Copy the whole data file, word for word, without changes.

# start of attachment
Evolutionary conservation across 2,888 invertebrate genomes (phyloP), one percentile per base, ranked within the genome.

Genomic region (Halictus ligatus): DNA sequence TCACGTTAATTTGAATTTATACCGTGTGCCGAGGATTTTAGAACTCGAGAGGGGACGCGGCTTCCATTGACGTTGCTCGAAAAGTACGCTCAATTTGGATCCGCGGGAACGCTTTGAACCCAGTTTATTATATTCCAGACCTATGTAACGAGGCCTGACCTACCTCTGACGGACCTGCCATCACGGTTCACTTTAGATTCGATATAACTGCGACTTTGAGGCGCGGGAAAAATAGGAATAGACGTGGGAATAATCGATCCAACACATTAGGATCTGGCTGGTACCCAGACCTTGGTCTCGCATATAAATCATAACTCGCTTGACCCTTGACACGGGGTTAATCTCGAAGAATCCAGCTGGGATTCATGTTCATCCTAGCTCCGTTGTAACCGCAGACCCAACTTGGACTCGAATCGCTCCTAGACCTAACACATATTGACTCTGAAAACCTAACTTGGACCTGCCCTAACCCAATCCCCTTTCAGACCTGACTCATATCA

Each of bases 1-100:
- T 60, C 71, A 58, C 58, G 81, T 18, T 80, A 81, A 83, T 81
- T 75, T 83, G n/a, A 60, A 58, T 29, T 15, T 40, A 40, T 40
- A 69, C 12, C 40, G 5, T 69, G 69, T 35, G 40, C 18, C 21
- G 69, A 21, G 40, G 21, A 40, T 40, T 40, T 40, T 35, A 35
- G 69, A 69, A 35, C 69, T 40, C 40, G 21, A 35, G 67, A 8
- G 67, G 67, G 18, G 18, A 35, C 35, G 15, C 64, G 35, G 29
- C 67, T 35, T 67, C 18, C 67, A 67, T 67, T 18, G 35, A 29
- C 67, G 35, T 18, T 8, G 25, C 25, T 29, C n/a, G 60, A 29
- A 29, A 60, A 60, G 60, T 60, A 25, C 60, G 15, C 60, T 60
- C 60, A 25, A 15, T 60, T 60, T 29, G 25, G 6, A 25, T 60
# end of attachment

Evolutionary conservation across 2,888 invertebrate genomes (phyloP), one percentile per base, ranked within the genome.

Genomic region (Halictus ligatus): DNA sequence TCACGTTAATTTGAATTTATACCGTGTGCCGAGGATTTTAGAACTCGAGAGGGGACGCGGCTTCCATTGACGTTGCTCGAAAAGTACGCTCAATTTGGATCCGCGGGAACGCTTTGAACCCAGTTTATTATATTCCAGACCTATGTAACGAGGCCTGACCTACCTCTGACGGACCTGCCATCACGGTTCACTTTAGATTCGATATAACTGCGACTTTGAGGCGCGGGAAAAATAGGAATAGACGTGGGAATAATCGATCCAACACATTAGGATCTGGCTGGTACCCAGACCTTGGTCTCGCATATAAATCATAACTCGCTTGACCCTTGACACGGGGTTAATCTCGAAGAATCCAGCTGGGATTCATGTTCATCCTAGCTCCGTTGTAACCGCAGACCCAACTTGGACTCGAATCGCTCCTAGACCTAACACATATTGACTCTGAAAACCTAACTTGGACCTGCCCTAACCCAATCCCCTTTCAGACCTGACTCATATCA

Each of bases 1-100:
- T 60, C 71, A 58, C 58, G 81, T 18, T 80, A 81, A 83, T 81
- T 75, T 83, G n/a, A 60, A 58, T 29, T 15, T 40, A 40, T 40
- A 69, C 12, C 40, G 5, T 69, G 69, T 35, G 40, C 18, C 21
- G 69, A 21, G 40, G 21, A 40, T 40, T 40, T 40, T 35, A 35
- G 69, A 69, A 35, C 69, T 40, C 40, G 21, A 35, G 67, A 8
- G 67, G 67, G 18, G 18, A 35, C 35, G 15, C 64, G 35, G 29
- C 67, T 35, T 67, C 18, C 67, A 67, T 67, T 18, G 35, A 29
- C 67, G 35, T 18, T 8, G 25, C 25, T 29, C n/a, G 60, A 29
- A 29, A 60, A 60, G 60, T 60, A 25, C 60, G 15, C 60, T 60
- C 60, A 25, A 15, T 60, T 60, T 29, G 25, G 6, A 25, T 60